Belfast, Northern Ireland—Poor oral health is associated with a 75% increased risk of hepatocellular carcinoma (HCC), the most common form of liver cancer, according to new research published in UEG Journal.
The study, performed by researchers at Queen’s University Belfast, analyzed a cohort of over 469,000 people in the UK, according to a press release on the study. It investigated the association between oral health conditions and the risk of a number of gastrointestinal cancers. While most showed no association, a “substantial link” was found for hepatobiliary cancer.
Dr. Haydée WT Jordão, from the Centre of Public Health at Queen’s University Belfast and lead author of the study, explained in the release: “Poor oral health has been associated with the risk of several chronic diseases, such as heart disease, stroke, and diabetes. However, there is inconsistent evidence on the association between poor oral health and specific types of gastrointestinal cancers, which is what our research aimed to examine.”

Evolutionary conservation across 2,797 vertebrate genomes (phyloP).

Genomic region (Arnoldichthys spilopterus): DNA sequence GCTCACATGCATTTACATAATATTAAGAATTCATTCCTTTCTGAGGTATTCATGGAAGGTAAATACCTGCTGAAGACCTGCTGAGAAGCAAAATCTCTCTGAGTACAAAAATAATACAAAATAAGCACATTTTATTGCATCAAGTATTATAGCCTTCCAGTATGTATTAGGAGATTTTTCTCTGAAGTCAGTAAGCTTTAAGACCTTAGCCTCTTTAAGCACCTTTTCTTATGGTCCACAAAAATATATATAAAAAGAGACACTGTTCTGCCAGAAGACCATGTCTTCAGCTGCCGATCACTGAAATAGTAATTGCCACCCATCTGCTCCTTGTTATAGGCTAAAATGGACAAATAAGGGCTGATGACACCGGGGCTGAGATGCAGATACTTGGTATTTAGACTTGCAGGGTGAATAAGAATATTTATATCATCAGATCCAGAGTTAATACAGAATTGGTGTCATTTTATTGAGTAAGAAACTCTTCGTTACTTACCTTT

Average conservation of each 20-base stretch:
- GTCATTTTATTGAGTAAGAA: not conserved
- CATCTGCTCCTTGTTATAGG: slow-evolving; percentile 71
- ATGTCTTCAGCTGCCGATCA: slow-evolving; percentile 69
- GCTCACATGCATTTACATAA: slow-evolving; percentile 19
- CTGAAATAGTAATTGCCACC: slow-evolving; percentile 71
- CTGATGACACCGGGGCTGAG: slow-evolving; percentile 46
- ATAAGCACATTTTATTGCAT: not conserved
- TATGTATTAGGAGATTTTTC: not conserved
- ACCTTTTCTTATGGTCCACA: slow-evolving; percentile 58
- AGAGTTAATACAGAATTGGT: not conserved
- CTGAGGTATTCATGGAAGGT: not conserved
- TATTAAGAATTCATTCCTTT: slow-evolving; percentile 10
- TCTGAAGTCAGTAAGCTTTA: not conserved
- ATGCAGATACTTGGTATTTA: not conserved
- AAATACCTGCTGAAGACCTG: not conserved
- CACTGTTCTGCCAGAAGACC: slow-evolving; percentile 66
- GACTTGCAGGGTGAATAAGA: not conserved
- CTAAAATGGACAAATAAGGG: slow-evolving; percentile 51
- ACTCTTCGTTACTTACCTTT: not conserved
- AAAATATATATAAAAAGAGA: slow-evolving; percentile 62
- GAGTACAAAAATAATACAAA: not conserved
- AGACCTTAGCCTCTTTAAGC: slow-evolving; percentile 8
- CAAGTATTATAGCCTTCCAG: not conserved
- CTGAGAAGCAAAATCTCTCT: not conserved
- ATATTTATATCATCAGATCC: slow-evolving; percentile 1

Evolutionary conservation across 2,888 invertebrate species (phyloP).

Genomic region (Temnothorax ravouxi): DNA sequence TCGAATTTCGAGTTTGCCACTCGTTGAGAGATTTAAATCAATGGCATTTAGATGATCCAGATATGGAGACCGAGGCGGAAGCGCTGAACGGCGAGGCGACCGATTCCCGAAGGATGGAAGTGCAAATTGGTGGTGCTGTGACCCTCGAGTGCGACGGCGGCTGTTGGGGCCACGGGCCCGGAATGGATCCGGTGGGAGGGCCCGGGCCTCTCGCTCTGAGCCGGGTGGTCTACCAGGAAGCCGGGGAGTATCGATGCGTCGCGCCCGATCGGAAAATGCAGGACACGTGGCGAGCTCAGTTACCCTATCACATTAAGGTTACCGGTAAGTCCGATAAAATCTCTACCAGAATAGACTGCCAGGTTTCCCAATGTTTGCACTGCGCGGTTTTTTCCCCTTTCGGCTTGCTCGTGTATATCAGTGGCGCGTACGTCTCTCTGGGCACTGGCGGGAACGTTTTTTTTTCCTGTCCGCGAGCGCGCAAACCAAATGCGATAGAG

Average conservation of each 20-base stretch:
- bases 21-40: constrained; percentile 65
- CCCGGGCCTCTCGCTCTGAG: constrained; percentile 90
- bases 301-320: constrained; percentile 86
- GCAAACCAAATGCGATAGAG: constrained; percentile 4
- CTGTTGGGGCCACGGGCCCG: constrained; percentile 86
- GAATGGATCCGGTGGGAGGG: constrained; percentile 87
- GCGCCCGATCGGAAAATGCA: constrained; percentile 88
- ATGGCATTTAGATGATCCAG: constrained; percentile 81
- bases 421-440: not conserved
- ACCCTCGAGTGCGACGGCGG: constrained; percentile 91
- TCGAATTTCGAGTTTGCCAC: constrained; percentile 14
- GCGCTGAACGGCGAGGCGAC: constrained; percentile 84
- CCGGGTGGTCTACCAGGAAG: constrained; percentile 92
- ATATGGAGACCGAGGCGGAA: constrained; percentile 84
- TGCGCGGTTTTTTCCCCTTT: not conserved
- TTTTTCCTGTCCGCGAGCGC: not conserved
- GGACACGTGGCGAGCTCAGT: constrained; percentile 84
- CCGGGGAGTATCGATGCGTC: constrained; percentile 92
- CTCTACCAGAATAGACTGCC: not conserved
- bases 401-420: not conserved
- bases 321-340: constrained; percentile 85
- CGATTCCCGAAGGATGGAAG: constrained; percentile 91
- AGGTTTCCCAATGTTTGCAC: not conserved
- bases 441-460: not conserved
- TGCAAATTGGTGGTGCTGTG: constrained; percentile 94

While researchers aren’t entirely sure why poor oral health is associated with liver cancer, Dr. Jordão suggested that it has to do with the liver’s function: “The liver contributes to the elimination of bacteria from the human body. When the liver is affected by diseases, such as hepatitis, cirrhosis or cancer, its function will decline and bacteria will survive for longer and therefore have the potential to cause more harm. One bacteria, Fusobacterium nucleatum, originates in the oral cavity, but its role in liver cancer is unclear.”
Another suggestion is that people with poor oral health can alter peoples’ diets—they may consumer softer, less nutritious foods, which in turn influence the risk of liver cancer.
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